Dying to live

Dying to live

April 11, 2023


A poisoning victim sets out to find his would-be murderer in Finnish drama The Man Who Died. Producer Markku Flink, writer Brendan Foley and director Samuli Valkama discuss nailing down the series’ specific tone and a key scene in which one character ends up all at sea.

Finnish drama The Man Who Died is based on the bestselling book of the same name by Antti Tuomainen, one of Finland’s most successful contemporary international authors. The story follows Jaakko Kaunismaa (Jussi Vatanen), a man in his prime who runs a thriving mushroom business, with keen customers as far away as Japan. Jaakko’s world is shattered when a doctor reveals he has been slowly poisoned by persons unknown. Before his impending death, Jaakko decides to uncover the murderer.

During Jaakko’s hunt for the killer, people have a habit of dying or vanishing around him. But as the clock ticks, he feels gloriously alive for the first time in years, all while facing the ultimate questions of love, life, betrayal, death – and mushrooms.

The six-part black comedy crime drama is produced by Reelmedia, part of the APFI (Audiovisual Producers Finland), in coproduction with NDF international Production for broadcaster Elisa Viihde. Fifth Season handles international sales.

Here, producer Markku Flink, writer Brendan Foley and director Samuli Valkama explain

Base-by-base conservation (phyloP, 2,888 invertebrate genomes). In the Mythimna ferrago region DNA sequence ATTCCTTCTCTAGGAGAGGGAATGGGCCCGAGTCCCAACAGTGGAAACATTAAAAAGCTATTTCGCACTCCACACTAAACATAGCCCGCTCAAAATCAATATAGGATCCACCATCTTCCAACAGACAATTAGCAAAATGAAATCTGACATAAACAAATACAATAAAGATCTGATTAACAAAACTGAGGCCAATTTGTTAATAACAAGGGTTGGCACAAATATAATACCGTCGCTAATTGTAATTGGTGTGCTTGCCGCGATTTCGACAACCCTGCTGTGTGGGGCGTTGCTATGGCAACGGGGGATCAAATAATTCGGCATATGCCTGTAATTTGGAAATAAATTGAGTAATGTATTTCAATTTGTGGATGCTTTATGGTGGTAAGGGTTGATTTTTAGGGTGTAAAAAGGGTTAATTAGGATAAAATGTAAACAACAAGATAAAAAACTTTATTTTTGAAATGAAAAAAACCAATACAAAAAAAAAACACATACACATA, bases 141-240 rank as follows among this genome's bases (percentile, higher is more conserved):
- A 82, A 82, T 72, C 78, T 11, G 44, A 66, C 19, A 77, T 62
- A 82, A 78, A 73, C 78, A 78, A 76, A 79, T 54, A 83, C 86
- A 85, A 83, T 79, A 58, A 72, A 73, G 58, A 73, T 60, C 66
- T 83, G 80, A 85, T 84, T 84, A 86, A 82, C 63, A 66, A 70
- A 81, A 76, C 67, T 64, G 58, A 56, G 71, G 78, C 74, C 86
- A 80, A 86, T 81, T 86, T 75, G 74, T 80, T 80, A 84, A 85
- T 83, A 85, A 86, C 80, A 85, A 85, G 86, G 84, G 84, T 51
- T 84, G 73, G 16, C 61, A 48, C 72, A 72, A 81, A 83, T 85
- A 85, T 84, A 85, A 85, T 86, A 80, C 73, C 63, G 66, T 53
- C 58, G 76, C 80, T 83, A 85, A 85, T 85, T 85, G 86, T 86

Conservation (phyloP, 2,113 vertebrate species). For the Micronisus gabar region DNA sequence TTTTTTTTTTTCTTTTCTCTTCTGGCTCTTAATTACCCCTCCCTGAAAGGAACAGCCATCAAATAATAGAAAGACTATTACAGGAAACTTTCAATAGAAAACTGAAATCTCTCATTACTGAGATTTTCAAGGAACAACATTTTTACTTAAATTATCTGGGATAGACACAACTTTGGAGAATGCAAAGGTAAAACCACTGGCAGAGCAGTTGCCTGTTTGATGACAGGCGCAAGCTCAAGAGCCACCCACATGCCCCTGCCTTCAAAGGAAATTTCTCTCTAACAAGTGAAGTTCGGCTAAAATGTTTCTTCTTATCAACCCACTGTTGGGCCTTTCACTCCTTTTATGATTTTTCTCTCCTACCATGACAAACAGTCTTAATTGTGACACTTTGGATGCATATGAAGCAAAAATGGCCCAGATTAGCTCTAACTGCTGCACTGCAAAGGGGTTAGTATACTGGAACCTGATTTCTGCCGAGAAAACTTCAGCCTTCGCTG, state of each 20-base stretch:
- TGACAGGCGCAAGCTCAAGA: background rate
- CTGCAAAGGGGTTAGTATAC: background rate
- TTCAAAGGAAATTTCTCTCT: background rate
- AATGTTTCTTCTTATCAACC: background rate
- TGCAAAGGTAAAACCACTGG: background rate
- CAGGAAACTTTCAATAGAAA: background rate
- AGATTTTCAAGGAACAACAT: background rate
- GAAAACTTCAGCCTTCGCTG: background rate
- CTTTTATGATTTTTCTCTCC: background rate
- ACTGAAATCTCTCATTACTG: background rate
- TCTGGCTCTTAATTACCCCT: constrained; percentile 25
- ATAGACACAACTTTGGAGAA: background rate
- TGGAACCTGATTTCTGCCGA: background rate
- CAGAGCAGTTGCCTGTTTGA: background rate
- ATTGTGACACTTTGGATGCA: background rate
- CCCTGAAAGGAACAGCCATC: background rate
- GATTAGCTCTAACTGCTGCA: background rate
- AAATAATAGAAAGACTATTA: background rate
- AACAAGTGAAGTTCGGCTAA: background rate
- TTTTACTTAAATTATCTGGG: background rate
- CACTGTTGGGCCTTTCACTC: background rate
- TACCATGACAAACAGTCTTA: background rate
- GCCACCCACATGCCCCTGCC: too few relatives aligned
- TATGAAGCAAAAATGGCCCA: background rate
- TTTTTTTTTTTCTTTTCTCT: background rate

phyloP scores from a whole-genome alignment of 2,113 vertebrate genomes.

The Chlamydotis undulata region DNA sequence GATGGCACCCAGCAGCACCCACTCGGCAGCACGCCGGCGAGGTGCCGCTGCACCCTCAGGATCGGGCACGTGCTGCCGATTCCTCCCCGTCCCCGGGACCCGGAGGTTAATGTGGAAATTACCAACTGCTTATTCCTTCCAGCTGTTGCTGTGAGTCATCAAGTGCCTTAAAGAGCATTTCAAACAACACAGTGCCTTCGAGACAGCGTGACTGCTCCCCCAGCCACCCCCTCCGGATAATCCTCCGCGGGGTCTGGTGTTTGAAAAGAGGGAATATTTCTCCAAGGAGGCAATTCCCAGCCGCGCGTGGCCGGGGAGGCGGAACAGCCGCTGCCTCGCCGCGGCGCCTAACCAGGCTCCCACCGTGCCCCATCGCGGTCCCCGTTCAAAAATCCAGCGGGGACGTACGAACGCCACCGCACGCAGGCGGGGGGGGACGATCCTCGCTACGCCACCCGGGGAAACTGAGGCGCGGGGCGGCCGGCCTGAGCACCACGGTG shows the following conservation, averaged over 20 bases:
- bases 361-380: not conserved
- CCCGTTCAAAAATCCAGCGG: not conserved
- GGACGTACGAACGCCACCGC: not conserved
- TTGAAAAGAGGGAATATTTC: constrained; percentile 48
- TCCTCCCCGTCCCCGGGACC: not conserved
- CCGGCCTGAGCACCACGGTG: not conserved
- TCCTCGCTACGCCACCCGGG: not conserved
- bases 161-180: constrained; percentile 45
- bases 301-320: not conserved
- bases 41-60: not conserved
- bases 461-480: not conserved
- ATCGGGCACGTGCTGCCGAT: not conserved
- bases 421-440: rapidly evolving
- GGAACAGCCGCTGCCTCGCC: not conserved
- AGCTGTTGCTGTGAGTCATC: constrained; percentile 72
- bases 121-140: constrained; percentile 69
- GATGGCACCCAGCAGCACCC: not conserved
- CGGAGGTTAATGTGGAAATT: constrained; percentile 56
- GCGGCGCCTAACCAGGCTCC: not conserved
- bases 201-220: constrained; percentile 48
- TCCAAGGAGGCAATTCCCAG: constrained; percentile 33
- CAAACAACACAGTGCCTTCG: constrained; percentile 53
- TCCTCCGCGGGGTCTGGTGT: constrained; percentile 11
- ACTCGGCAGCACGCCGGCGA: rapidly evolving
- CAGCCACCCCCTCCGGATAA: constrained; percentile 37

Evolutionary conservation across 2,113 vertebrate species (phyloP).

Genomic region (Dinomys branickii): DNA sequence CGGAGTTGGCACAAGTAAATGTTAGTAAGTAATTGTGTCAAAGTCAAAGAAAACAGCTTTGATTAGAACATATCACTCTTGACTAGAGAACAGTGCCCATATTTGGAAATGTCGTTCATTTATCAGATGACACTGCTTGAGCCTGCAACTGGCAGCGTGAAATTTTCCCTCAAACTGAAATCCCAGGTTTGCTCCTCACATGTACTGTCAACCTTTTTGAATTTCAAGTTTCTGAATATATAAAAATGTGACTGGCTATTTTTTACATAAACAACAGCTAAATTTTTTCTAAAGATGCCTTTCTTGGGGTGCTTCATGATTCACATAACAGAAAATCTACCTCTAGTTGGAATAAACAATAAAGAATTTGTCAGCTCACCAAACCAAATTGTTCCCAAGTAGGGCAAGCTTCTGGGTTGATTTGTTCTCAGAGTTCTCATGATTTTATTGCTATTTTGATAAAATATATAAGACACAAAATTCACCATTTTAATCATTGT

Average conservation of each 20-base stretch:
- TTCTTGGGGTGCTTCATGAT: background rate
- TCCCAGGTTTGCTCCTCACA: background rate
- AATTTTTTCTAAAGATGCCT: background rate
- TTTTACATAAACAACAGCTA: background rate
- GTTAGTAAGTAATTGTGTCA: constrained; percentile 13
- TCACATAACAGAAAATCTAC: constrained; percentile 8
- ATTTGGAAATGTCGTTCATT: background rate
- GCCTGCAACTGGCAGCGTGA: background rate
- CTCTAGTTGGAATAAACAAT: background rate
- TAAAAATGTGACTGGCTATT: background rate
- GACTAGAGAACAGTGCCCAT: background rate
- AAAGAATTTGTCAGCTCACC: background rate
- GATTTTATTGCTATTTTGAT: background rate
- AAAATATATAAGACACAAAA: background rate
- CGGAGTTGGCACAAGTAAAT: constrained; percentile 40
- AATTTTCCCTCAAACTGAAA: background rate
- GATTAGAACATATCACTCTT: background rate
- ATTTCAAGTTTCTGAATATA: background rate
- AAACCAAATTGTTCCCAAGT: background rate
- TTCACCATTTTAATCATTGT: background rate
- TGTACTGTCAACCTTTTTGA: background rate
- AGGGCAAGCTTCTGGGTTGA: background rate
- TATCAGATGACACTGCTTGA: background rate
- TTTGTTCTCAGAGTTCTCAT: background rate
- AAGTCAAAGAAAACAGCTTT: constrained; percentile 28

why The Man Who Died is proving popular with viewers and discuss the making of a key scene that culminates with a body being dumped at sea.

Jussi Vatanen (left) and Elias Westerberg’s characters dispose of a body in a key scene from The Man Who Died

Valkama: The Man Who Died has all the elements of a good story – crime, suspense and black comedy. In our story structure, every episode starts and ends with a bang. The first episode ends with a big car chase through the streets of Hamina, and all the endings of the episodes have something special, such as fight scenes with samurai swords and axes. But all of this is done in a deadpan, serious style.

Foley: Working on The Man Who Died was simultaneously one of the most challenging and rewarding writing jobs of my career. We were starting with a great book of the same name, by Antti Tuomainen, who is popular in both Finland and abroad, particularly the UK.

Flink: Antti Tuomainen is probably the most popular current Finnish crime writer internationally. His books have a quirky twist, similar in tone to the work of the Coen Brothers [Fargo] or Aki Kaurismäki [Le Havre].

Foley: Our first task was to remain loyal to that quirky tone with material that is incredibly funny and incredibly dark, sometimes at the same time. Keeping that tone was our holy grail, as we went from the original Finnish book to an English script, to a translated Finnish script, and then very carefully created English subtitles for the international market.

Valkama: As a director, I approached our series like we were making several feature films. The visuals and storytelling were precisely planned, with the key scenes storyboarded and designed well in advance with the DOP and production designer, and then rehearsed well with the actors.